IDEAS home Printed from https://ideas.repec.org/
MyIDEAS: Login to save this paper or follow this series

China and East Asia Trade Policy, Volume IV, Trade Reform and Liberalisation in China

  • Yang Shengming
  • Zhong Chuanshu
  • Yongzheng Yang
  • Feng Lei
  • Yiping Huang
  • Pei Changhong

The papers collected in this volume, number four in a series examining China’s entry to the world trade system, are from the final stage of a three-year research project between the Economics Division of the Research School of Pacific and Asian Studies at the ANU in Canberra and the Chinese Academy of Social Sciences (CASS) in Beijing. The project drew together experts from Australia, China, Japan, Korea and Southeast Asia. In this volume Yang Shengming discusses the development strategy for China’s foreign trade in the 1990s. He argues that the infrastructure provided by increased levels of FDI has shifted China’s focus to producing quality exports of a higher grade, thus improving the momentum of China’s export growth rates. He also predicts that the import growth resulting from the easing of restrictions should help China to achieve greater equilibrium between import and export trade. Zhong Chuanshui and Yongzheng Yang examine China’s textile and clothing exports in the post-Uruguay Round, a period in which China has emerged as the world’s largest exporter of clothing and second largest exporter of textiles, despite the restrictions it has encountered as a result of the Multi-fibre Arrangement (MFA). The gradual dismantling of the MFA is expected to lead to increases in world trade in textiles and clothing, with China gaining the greatest share. Feng Lei and Yiping Huang analyse the implications of China’s trade reform for structural change and welfare in China and the rest of the world, finding that China is the biggest gainer from its own liberalisation. They predict that China’s labour-intensive sectors will expand but that others, including agriculture, will contract. Other economies which experience great adjustments are also main gainers. Multilateral trade liberalisation, such as the APEC free trade process, increases the gain for the rest of the world as well as for China. Pei Changhong analyses the relationship between foreign direct investment and China’s trading system reform, finding that FDI has affected and continues to influence the direction and speed of reform of China’s trading system.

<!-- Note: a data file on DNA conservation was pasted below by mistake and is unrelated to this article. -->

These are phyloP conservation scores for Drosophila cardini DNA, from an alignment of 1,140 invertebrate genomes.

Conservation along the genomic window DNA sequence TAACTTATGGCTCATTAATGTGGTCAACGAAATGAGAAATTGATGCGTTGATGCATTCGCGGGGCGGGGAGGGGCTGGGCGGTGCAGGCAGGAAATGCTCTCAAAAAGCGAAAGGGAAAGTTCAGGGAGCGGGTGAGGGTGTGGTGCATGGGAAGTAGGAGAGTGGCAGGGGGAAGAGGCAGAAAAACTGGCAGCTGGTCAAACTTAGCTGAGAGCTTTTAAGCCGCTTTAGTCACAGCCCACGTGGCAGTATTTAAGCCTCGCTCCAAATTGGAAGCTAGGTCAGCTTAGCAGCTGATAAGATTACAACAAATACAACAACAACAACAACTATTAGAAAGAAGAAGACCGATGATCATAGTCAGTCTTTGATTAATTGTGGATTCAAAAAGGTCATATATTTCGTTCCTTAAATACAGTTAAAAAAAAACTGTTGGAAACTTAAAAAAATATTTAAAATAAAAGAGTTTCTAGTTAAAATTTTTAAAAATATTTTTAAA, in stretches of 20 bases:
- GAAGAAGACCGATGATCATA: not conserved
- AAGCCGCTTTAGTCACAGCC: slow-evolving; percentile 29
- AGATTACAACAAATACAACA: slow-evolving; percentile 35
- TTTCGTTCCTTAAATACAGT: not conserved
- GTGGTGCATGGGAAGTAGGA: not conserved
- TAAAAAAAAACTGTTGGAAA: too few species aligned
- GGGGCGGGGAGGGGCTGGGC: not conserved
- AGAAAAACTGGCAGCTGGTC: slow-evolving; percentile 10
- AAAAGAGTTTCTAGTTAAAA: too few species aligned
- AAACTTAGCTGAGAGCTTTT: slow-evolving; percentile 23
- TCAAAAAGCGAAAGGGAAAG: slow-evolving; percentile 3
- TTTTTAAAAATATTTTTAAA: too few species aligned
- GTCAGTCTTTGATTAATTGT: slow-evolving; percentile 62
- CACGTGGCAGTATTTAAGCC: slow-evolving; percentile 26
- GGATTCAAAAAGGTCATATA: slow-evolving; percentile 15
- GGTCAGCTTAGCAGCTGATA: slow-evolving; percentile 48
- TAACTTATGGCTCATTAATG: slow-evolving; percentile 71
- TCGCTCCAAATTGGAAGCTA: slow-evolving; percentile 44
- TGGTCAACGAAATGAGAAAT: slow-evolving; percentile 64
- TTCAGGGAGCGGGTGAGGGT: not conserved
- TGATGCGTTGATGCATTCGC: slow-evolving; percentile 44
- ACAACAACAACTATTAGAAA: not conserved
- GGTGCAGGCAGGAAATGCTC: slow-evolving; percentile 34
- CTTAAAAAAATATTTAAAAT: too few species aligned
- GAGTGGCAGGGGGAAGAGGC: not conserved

If you experience problems downloading a file, check if you have the proper application to view it first. In case of further problems read the IDEAS help page. Note that these files are not on the IDEAS site. Please be patient as the files may be large.

File URL: https://crawford.anu.edu.au/pdf/pep/pep-271.pdf
Download Restriction: no

Paper provided by Australia-Japan Research Centre, Crawford School of Public Policy, The Australian National University in its series Asia Pacific Economic Papers with number 271.

as
in new window

Length: 94 pages
Date of creation: Sep 1997
Date of revision:
Handle: RePEc:csg:ajrcau:271
Contact details of provider: Postal: Canberra ACT 2601
Phone: (61-2) 6249 3780
Fax: (61-2) 6249 3941
Web page: https://crawford.anu.edu.au/research_units/ajrc/
Email:


More information through EDIRC

References listed on IDEAS
Please report citation or reference errors to , or , if you are the registered author of the cited work, log in to your RePEc Author Service profile, click on "citations" and make appropriate adjustments.:

as in new window
  1. Martin, W. & Winters, L.A., 1995. "The Uruguay Round and the Developing Countries," World Bank - Discussion Papers 307, World Bank.
  2. Feder, Gershon, 1983. "On exports and economic growth," Journal of Development Economics, Elsevier, vol. 12(1-2), pages 59-73.
  3. McKibbin, W.J. & Huang, Y., 1996. "Rapid Economic Growth in China: Implications for the World Economy," Papers 130, Brookings Institution - Working Papers.
  4. repec:sae:niesru:v:149:y::i:1:p:30-52 is not listed on IDEAS
Full references (including those not matched with items on IDEAS)

This item is not listed on Wikipedia, on a reading list or among the top items on IDEAS.

When requesting a correction, please mention this item's handle: RePEc:csg:ajrcau:271. See general information about how to correct material in RePEc.

For technical questions regarding this item, or to correct its authors, title, abstract, bibliographic or download information, contact: (Akira Kinefuchi)

If you have authored this item and are not yet registered with RePEc, we encourage you to do it here. This allows to link your profile to this item. It also allows you to accept potential citations to this item that we are uncertain about.

If references are entirely missing, you can add them using this form.

If the full references list an item that is present in RePEc, but the system did not link to it, you can help with this form.

If you know of missing items citing this one, you can help us creating those links by adding the relevant references in the same way as above, for each refering item. If you are a registered author of this item, you may also want to check the "citations" tab in your profile, as there may be some citations waiting for confirmation.

Please note that corrections may take a couple of weeks to filter through the various RePEc services.

This information is provided to you by IDEAS at the Research Division of the Federal Reserve Bank of St. Louis using RePEc data.